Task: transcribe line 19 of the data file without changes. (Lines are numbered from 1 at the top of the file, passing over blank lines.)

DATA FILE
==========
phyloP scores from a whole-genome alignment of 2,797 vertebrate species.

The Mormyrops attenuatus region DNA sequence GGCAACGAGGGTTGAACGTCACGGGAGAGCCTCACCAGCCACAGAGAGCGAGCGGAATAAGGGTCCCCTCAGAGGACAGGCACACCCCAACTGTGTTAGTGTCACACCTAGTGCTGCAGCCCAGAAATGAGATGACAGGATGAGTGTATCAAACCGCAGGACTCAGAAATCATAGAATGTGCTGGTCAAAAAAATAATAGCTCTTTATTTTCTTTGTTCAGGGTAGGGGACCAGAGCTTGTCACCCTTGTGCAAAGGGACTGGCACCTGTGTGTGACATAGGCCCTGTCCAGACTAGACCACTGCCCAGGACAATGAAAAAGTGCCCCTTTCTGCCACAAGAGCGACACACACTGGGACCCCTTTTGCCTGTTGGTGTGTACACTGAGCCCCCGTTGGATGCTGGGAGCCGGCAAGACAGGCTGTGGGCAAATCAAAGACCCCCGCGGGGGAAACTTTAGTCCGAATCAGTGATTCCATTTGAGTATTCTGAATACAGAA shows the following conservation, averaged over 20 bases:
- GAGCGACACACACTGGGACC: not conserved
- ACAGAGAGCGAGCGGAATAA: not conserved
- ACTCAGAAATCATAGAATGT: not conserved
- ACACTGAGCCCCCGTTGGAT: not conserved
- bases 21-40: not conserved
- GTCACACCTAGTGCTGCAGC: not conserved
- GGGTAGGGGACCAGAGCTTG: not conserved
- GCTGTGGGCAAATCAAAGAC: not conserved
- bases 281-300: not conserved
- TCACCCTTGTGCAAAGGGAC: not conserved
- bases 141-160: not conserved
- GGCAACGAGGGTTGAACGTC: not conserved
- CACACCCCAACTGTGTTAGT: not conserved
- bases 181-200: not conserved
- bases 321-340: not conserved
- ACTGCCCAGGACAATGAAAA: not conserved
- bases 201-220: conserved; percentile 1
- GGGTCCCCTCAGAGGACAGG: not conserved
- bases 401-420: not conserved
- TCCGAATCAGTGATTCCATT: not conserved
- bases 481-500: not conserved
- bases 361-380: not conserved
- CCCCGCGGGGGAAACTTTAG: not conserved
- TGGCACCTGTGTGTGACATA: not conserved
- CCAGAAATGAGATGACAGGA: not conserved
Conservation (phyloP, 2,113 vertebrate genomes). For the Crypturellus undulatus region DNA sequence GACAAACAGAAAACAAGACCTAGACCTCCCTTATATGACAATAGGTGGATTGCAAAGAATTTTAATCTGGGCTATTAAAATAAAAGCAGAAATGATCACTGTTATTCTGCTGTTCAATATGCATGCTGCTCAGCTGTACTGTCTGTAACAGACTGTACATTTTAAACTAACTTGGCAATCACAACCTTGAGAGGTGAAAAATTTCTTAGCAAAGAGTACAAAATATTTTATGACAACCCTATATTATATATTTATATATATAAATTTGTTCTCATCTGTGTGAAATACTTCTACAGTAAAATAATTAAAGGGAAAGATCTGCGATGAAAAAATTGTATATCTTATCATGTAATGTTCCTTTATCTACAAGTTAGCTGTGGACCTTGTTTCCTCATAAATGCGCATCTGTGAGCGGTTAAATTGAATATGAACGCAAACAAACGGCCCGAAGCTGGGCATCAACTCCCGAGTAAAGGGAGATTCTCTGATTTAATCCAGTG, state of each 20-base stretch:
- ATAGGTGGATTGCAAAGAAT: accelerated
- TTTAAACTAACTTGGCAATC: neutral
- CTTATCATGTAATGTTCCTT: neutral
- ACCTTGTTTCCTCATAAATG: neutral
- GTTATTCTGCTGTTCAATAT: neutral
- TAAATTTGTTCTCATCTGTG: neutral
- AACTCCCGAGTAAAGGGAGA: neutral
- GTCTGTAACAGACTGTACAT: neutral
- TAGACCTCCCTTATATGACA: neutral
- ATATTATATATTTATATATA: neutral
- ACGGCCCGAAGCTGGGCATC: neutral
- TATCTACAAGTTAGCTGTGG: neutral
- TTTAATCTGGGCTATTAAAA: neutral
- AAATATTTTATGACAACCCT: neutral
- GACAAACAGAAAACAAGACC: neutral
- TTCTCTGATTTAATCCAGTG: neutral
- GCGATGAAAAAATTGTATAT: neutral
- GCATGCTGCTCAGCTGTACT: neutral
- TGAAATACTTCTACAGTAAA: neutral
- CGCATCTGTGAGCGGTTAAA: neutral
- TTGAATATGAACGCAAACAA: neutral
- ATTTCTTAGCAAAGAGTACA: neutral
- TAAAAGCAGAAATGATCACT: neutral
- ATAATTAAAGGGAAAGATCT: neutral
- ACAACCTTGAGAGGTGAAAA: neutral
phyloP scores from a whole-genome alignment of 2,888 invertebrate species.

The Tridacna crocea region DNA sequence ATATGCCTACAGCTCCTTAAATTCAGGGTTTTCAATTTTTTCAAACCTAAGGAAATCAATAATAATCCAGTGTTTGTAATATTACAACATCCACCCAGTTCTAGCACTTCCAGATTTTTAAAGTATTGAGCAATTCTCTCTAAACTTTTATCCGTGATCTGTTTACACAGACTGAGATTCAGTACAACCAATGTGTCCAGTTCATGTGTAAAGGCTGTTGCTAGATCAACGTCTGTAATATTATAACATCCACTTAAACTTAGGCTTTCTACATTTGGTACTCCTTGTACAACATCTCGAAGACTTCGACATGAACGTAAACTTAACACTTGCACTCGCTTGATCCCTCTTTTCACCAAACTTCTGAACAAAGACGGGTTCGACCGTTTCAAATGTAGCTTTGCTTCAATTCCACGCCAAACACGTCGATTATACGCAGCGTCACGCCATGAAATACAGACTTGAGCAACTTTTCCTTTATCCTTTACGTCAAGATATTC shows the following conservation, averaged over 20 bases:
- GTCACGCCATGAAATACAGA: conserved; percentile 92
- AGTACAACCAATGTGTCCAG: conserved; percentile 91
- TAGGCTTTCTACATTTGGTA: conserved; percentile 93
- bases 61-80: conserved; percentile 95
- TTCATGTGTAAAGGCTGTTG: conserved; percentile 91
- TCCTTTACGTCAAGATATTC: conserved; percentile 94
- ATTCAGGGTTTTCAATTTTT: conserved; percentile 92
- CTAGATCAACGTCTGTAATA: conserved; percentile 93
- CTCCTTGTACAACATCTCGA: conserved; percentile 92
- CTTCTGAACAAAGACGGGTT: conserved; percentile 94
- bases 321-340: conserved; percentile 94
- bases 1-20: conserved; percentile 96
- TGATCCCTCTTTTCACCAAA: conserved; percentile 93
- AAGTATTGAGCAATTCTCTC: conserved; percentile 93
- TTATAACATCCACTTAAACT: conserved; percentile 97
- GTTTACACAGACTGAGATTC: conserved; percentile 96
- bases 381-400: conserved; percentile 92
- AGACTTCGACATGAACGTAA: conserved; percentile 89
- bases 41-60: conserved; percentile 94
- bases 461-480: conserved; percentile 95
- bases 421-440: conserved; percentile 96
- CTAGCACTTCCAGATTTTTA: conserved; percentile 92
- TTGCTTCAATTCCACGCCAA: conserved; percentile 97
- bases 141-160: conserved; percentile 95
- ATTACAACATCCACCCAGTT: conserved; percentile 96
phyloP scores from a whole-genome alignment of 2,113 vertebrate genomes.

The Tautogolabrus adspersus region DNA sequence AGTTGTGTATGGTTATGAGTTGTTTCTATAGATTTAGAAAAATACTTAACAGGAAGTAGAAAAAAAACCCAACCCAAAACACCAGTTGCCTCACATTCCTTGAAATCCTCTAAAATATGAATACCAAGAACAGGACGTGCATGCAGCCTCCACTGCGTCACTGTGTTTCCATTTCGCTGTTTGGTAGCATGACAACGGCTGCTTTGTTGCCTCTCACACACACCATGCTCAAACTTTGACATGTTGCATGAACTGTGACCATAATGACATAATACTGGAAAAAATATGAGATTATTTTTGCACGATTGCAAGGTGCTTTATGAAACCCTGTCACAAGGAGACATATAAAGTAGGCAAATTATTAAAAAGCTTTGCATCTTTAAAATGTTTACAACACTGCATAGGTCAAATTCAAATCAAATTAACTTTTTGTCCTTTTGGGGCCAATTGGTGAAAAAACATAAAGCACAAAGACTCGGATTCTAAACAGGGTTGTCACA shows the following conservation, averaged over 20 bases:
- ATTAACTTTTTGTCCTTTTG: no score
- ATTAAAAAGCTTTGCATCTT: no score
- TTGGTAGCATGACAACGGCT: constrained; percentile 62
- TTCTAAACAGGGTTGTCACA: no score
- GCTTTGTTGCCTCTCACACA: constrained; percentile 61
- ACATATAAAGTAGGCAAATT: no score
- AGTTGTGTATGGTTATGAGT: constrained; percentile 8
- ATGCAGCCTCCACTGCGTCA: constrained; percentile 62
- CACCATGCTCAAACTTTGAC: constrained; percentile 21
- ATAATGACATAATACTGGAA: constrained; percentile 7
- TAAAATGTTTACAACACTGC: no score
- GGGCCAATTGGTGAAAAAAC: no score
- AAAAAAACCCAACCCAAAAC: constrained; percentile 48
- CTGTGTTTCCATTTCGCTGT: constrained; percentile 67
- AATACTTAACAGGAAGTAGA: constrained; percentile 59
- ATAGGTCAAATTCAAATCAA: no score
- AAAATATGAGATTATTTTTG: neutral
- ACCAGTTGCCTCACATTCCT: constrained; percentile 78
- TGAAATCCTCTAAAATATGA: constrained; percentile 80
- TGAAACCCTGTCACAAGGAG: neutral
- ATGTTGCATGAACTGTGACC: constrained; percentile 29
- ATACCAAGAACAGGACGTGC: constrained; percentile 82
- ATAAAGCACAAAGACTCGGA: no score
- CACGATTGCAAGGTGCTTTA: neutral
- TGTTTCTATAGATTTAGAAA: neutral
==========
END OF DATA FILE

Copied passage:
- bases 201-220: conserved; percentile 1